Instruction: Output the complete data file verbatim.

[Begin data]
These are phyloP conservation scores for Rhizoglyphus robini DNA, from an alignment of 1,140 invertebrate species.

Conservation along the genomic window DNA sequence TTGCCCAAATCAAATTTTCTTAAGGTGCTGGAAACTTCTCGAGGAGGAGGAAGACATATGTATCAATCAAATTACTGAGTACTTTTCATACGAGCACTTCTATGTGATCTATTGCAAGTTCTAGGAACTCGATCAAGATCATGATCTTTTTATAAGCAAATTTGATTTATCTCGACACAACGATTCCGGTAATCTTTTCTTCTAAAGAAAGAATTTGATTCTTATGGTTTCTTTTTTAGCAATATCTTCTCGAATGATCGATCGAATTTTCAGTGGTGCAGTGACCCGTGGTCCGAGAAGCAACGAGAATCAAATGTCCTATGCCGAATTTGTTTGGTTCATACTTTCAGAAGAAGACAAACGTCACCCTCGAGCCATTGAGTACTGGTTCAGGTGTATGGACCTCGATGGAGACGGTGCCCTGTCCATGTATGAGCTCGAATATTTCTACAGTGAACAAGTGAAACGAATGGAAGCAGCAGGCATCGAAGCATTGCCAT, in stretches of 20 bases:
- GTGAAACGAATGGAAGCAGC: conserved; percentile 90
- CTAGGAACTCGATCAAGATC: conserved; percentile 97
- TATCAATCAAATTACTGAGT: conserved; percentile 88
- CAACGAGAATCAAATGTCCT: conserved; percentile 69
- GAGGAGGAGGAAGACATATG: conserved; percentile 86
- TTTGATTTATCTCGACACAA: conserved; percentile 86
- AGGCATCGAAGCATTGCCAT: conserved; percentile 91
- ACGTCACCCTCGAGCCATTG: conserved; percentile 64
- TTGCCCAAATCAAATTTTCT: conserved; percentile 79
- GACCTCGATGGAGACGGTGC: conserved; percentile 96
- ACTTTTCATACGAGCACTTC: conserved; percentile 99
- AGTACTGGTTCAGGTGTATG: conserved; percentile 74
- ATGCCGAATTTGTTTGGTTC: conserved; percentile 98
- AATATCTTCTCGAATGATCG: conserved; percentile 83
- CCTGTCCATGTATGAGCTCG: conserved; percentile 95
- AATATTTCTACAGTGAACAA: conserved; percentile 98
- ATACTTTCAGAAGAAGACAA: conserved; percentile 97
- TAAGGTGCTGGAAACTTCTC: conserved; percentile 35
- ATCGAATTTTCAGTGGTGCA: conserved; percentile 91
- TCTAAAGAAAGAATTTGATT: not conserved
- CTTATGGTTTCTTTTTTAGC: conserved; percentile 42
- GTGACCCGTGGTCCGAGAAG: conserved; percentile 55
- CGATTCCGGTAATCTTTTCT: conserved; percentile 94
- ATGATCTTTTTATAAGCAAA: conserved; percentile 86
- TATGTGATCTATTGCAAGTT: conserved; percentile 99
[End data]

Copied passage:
These are phyloP conservation scores for Rhizoglyphus robini DNA, from an alignment of 1,140 invertebrate species.

Conservation along the genomic window DNA sequence TTGCCCAAATCAAATTTTCTTAAGGTGCTGGAAACTTCTCGAGGAGGAGGAAGACATATGTATCAATCAAATTACTGAGTACTTTTCATACGAGCACTTCTATGTGATCTATTGCAAGTTCTAGGAACTCGATCAAGATCATGATCTTTTTATAAGCAAATTTGATTTATCTCGACACAACGATTCCGGTAATCTTTTCTTCTAAAGAAAGAATTTGATTCTTATGGTTTCTTTTTTAGCAATATCTTCTCGAATGATCGATCGAATTTTCAGTGGTGCAGTGACCCGTGGTCCGAGAAGCAACGAGAATCAAATGTCCTATGCCGAATTTGTTTGGTTCATACTTTCAGAAGAAGACAAACGTCACCCTCGAGCCATTGAGTACTGGTTCAGGTGTATGGACCTCGATGGAGACGGTGCCCTGTCCATGTATGAGCTCGAATATTTCTACAGTGAACAAGTGAAACGAATGGAAGCAGCAGGCATCGAAGCATTGCCAT, in stretches of 20 bases:
- GTGAAACGAATGGAAGCAGC: conserved; percentile 90
- CTAGGAACTCGATCAAGATC: conserved; percentile 97
- TATCAATCAAATTACTGAGT: conserved; percentile 88
- CAACGAGAATCAAATGTCCT: conserved; percentile 69
- GAGGAGGAGGAAGACATATG: conserved; percentile 86
- TTTGATTTATCTCGACACAA: conserved; percentile 86
- AGGCATCGAAGCATTGCCAT: conserved; percentile 91
- ACGTCACCCTCGAGCCATTG: conserved; percentile 64
- TTGCCCAAATCAAATTTTCT: conserved; percentile 79
- GACCTCGATGGAGACGGTGC: conserved; percentile 96
- ACTTTTCATACGAGCACTTC: conserved; percentile 99
- AGTACTGGTTCAGGTGTATG: conserved; percentile 74
- ATGCCGAATTTGTTTGGTTC: conserved; percentile 98
- AATATCTTCTCGAATGATCG: conserved; percentile 83
- CCTGTCCATGTATGAGCTCG: conserved; percentile 95
- AATATTTCTACAGTGAACAA: conserved; percentile 98
- ATACTTTCAGAAGAAGACAA: conserved; percentile 97
- TAAGGTGCTGGAAACTTCTC: conserved; percentile 35
- ATCGAATTTTCAGTGGTGCA: conserved; percentile 91
- TCTAAAGAAAGAATTTGATT: not conserved
- CTTATGGTTTCTTTTTTAGC: conserved; percentile 42
- GTGACCCGTGGTCCGAGAAG: conserved; percentile 55
- CGATTCCGGTAATCTTTTCT: conserved; percentile 94
- ATGATCTTTTTATAAGCAAA: conserved; percentile 86
- TATGTGATCTATTGCAAGTT: conserved; percentile 99